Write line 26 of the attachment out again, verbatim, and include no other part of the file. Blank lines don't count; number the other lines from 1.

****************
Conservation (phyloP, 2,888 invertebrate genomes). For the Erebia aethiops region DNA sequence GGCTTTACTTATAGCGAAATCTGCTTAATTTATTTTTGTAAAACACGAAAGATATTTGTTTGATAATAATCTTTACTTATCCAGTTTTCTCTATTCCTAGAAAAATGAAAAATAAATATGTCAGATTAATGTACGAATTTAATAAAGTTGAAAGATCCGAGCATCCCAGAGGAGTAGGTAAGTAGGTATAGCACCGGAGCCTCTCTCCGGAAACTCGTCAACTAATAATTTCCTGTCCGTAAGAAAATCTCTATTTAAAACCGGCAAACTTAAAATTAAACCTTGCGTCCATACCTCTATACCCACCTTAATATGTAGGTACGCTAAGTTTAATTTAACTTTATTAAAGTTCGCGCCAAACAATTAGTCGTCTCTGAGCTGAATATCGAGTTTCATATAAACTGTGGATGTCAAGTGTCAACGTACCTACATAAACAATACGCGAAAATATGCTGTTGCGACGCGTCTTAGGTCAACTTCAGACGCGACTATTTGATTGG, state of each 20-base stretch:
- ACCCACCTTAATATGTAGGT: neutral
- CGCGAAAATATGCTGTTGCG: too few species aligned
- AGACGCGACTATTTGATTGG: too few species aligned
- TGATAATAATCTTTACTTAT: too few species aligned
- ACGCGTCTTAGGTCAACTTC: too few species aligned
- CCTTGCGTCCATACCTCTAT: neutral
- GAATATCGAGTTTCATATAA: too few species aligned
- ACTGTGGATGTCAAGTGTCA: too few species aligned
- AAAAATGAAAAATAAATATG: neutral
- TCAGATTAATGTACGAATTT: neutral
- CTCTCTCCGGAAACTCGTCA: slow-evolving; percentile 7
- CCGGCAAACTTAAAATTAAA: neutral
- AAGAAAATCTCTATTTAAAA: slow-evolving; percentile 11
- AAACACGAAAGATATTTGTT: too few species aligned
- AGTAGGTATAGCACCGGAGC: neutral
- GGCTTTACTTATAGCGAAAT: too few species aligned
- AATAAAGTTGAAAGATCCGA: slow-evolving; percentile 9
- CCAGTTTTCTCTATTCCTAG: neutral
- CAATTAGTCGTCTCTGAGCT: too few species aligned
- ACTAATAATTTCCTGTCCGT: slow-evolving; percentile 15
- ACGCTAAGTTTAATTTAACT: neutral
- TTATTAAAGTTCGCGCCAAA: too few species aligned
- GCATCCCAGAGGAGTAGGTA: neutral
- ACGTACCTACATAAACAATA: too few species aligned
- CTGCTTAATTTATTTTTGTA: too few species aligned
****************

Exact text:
- CTGCTTAATTTATTTTTGTA: too few species aligned